Steps For Dealing Directly With Your Credit Card Company to Reduce Payments
In our last entry, we talked about ways to spot a credit repair scammer hired for settling your debts. In this entry, we’ll tell you how you can bypass these companies altogether – the good ones and the shady ones – and negotiate directly credit card companies yourself.
Why would credit card companies work with me to reduce my debt?
That’s an easy one: with the average American household owing $9,600 in credit card debt, the credit card companies are eager to collect as much debt as they can. That’s because what’s owed to credit card companies is unsecured debt, meaning they cannot take your home or car if you default.
What can I do to prepare to talk with my credit card company?
The first step is to do your homework. The lender will want detailed and specific reasons for why you’re unable to make full payment. Don’t let this intimidate you. Instead, do a bit of number crunching to calculate exactly how much you owe and put together a plan for how you’ll make payments. Don’t lie – there’s reams of data on you in the hands of collection agencies, and if you’re caught making up an imaginary car payment or medical bill, they’ll likely know that you’re not being truthful.
Who should I talk with at the credit card company?
Before you call, remember that patience is a virtue. That’s because if you dial the 1-800 number listed on the back of your card, you’ll likely be blue in the face after stating your case to a host of people before being eventually transferred to the right person. To bypass this, ask for the collections department as soon as your call is answered.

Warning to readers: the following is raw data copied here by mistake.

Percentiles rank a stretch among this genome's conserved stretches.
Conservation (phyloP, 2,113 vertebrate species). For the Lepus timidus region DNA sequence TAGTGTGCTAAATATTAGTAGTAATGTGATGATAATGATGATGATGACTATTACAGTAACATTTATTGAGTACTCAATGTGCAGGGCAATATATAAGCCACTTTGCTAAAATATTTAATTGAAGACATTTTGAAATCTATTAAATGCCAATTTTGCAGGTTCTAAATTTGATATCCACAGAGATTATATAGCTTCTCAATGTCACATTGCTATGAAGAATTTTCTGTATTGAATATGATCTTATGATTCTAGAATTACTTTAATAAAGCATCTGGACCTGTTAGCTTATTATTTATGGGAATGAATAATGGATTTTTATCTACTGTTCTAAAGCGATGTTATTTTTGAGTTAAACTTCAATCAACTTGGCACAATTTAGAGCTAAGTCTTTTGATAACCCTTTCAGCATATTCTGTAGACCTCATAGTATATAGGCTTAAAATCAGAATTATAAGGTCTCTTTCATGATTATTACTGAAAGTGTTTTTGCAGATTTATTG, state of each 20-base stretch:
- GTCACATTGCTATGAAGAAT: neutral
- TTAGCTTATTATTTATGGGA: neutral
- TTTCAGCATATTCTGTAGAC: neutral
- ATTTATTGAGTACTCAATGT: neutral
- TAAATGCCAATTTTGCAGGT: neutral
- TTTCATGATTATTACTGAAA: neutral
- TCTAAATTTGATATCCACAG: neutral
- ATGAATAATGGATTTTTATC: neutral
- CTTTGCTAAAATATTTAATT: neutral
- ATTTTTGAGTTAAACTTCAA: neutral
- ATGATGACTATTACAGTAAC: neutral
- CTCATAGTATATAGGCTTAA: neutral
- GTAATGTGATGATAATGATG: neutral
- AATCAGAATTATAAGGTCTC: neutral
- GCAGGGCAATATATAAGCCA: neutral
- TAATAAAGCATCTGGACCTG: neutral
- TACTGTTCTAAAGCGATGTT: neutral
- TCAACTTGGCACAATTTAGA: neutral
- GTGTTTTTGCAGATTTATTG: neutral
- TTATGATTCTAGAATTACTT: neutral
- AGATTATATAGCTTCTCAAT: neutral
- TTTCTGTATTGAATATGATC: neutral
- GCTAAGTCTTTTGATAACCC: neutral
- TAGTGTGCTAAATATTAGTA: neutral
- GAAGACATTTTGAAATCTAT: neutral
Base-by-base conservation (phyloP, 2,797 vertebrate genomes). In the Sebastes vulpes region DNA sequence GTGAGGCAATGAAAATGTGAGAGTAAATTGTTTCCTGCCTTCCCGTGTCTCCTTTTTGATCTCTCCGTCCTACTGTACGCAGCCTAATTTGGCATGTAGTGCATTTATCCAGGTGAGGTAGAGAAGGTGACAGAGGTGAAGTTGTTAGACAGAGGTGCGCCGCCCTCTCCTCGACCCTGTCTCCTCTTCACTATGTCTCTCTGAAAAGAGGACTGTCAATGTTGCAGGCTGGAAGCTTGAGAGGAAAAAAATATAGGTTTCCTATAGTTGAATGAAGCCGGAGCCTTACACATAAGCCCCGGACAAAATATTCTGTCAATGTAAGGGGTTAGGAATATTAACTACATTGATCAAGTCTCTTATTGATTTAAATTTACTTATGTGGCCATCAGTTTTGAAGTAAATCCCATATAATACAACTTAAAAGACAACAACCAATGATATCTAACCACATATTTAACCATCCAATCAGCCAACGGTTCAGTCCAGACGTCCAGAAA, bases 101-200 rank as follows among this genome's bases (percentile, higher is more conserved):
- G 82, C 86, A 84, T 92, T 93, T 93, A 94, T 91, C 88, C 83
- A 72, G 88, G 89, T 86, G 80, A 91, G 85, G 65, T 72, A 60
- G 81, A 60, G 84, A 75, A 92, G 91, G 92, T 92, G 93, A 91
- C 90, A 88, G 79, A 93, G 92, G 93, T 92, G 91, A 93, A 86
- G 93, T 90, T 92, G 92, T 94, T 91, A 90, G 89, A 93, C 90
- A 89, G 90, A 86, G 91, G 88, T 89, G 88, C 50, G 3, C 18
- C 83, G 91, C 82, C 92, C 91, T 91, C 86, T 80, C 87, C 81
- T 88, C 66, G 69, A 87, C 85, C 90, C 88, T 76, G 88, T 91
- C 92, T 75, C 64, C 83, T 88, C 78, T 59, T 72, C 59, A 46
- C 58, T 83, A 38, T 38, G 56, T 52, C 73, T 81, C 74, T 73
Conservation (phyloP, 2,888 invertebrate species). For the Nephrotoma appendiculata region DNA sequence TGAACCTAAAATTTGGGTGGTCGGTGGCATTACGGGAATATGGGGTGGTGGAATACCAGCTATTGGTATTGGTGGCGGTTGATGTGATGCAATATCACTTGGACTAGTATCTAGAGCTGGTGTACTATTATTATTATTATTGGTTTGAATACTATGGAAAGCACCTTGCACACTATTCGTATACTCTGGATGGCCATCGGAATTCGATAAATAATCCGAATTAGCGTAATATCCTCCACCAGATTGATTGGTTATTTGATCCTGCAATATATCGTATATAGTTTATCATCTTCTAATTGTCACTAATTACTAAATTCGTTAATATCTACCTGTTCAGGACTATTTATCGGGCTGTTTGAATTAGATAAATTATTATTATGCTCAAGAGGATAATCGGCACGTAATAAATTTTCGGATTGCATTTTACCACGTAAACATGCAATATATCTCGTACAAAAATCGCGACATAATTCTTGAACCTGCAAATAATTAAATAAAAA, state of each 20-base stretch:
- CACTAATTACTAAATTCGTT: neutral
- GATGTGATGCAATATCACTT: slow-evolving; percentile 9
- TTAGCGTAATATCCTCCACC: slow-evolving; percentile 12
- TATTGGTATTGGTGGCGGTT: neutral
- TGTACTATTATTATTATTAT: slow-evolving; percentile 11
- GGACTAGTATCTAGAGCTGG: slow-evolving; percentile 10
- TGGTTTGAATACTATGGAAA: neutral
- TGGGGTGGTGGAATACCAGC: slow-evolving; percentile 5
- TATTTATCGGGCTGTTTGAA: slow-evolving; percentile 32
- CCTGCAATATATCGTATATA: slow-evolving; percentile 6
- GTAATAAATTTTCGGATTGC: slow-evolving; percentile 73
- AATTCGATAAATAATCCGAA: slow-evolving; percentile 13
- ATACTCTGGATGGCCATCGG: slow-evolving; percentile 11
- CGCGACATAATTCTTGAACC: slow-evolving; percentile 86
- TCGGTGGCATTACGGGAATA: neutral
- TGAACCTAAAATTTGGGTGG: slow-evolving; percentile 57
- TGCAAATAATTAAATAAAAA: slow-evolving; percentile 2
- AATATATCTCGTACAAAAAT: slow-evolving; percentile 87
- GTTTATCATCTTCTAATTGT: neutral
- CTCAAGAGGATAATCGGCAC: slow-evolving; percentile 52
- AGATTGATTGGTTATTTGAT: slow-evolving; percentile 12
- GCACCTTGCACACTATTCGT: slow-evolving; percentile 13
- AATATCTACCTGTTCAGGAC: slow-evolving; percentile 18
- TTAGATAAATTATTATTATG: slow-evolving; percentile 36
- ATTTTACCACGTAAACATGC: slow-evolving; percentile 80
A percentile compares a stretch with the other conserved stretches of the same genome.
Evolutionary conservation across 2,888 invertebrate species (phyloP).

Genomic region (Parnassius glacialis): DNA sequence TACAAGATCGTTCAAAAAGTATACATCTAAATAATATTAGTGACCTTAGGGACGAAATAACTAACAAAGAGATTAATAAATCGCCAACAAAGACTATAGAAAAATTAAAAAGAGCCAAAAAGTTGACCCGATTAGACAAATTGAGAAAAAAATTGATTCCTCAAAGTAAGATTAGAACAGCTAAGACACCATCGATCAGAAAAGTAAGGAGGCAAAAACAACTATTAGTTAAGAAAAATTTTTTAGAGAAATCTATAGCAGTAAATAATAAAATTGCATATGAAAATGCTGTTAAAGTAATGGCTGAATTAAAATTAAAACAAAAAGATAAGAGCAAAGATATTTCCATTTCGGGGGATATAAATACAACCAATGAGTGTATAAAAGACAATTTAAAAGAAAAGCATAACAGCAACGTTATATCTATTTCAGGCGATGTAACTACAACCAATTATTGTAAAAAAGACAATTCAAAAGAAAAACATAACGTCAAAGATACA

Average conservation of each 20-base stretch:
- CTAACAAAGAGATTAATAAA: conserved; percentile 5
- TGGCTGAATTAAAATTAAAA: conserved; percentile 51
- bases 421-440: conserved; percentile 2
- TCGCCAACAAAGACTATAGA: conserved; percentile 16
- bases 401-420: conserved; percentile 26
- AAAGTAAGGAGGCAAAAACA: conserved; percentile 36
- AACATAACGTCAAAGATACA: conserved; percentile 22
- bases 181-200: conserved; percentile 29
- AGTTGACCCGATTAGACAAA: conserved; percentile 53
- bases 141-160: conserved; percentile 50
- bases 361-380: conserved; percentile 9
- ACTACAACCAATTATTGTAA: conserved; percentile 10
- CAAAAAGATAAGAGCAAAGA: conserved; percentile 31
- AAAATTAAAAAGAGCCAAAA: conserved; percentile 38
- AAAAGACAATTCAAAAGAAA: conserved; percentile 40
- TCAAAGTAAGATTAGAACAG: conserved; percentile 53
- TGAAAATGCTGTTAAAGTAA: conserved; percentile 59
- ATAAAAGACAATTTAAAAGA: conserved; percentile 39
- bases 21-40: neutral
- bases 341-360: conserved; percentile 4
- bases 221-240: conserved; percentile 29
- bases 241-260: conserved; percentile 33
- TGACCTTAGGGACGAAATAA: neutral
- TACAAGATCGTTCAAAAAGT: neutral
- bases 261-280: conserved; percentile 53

When should I call the credit card company?
If you can, try not to wait until the collections calls have begun. Be proactive and call them when you anticipate having problems making a payment.
What should I ask for from the credit card company?
There are actually a host of things you can ask of them to make your life easier, including:
- Moving the payment due date to a time of the month that’s more convenient for you
- Asking for a temporary reduction in the payment
- Reducing the interest rate on your card (according to statistics, the average credit card interest rate is 15.7%)
- Forbearance agreement (an arrangement stating that you have no payments for a set amount of time until your situation improves)
- A long-term repayment plan with a reduce interest rate
Take Control of Your Debt by Calling The Oswalt Law Group
There’s nothing enjoyable about living with overwhelming debt. As you can tell from the information above, there are ways you can improve your situation dramatically. For a workable solution customized for your situation, call us here at The Oswalt Law Group. The first consultation is always free, so call us to schedule a time; our number is (602) 225-2222.